Multiplexed inhibitor bead (MIB) affinity chromatography / MS analysis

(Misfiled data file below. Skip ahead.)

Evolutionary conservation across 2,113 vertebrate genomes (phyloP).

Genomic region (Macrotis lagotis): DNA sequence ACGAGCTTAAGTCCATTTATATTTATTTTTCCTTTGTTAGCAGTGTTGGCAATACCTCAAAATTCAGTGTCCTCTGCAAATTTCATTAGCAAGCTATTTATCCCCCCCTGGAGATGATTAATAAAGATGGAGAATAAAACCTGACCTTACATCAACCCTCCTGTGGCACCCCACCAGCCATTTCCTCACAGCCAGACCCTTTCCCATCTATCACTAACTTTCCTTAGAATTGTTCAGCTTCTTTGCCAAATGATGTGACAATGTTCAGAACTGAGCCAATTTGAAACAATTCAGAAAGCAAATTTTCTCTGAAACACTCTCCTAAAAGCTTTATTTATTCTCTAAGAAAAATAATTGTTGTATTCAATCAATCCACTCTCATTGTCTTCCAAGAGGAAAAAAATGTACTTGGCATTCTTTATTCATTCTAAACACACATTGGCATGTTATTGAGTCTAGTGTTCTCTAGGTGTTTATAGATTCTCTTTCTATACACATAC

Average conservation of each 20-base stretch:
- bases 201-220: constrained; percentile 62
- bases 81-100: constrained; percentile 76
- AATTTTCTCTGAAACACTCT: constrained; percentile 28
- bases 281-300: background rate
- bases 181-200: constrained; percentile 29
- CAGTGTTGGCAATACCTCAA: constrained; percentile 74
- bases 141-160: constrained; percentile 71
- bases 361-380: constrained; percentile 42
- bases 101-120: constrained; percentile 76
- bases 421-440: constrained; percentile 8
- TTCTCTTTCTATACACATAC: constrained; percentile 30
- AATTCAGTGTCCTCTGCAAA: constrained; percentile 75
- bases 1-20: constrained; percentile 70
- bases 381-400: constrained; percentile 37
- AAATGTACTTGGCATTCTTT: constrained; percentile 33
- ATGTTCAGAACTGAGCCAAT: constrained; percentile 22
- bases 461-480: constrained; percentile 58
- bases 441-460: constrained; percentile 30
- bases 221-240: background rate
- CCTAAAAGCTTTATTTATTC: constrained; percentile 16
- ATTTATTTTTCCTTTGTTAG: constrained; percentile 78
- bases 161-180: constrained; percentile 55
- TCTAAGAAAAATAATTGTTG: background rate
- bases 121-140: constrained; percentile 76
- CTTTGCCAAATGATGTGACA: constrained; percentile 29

Kinases were isolated from MYL and MYL-R cell lysates as previously described [14,57]. Briefly, cells were harvested by centrifugation and washed once with PBS. Cells were lysed in MIB Lysis Buffer [50 mM HEPES pH 7.5, 150 mM NaCl, 0.5% Triton X-100, 1 mM EDTA, 1 mM EGTA, 10 mM NaF, and 2.5 mM Na3VO4, supplemented with protease inhibitor cocktail (Roche) and phosphatase inhibitor cocktails 2 & 3 (Sigma-Aldrich)]. Lysates were sonicated, clarified by centrifugation, and filtered through a 0.2 μm syringe filter. The amount of starting material was 5 mg protein, and was diluted to 1.25 mg/mL with MIB lysis buffer. Diluted lysates were passed over a mixture of 117uL each of the following kinase inhibitors conjugated to ECH Sepharose beads: Purvalanol B, VI-16832, and PP58, layered from top to bottom respectively. The kinase inhibitor-bead conjugates were previously equilibrated in high salt buffer (50 mM HEPES pH 7.5, 1 M NaCl, 0.5% Triton X-100, 1 mM EDTA, and 1 mM EGTA). MIBs columns were sequentially washed with high salt buffer, low salt buffer (50 mM HEPES pH 7.5, 150 mM NaCl, 0.5% Triton X-100, 1 mM EDTA, and 1 mM EGTA), and SDS buffer (50 mM HEPES pH 7.5, 150 mM NaCl, 0.5% Triton X-100, 1 mM EDTA, 1 mM EGTA, and 0.1% SDS). Proteins were eluted by boiling samples in elution buffer (100 mM Tris-HCl pH 6.8, 0.5% SDS, and 1% B-mercaptoethanol) for 15 minutes twice. Dithiothreitol (DTT) was added to a final concentration of 5 mM and samples were incubated at 60°C for 25 minutes. Samples were then cooled to room temperature on ice and alkylated by adding iodoacetamide to a final concentration of 20 mM and incubating for 30 minutes in the dark at room temperature. Samples were then concentrated in 10K Amicon Ultra centrifugal concentrators (Millipore) followed by methanol and chloroform precipitation of proteins. The final protein pellets were re-suspended in 50 mM HEPES pH 8.0 and incubated with trypsin at 37°C overnight. Residual detergent was removed by three sequential ethyl acetate extractions then desalted using Pierce C-18 spin columns (Thermo Scientific) according to the manufacturers protocol. Samples were run on the Q-Exactive HF mass spectrometer (see LC/MS/MS analysis). Kinases were quantified by label-free analysis of kinase peptides using the MAXQUANT software package with integrated search engine (ANDROMEDA). Peptides required a minimum length of six amino acids and protein identification required at least two unique peptides. The cutoff of global false discovery rate for peptides and proteins was set at 1% and only unique peptides were used for label free quantification.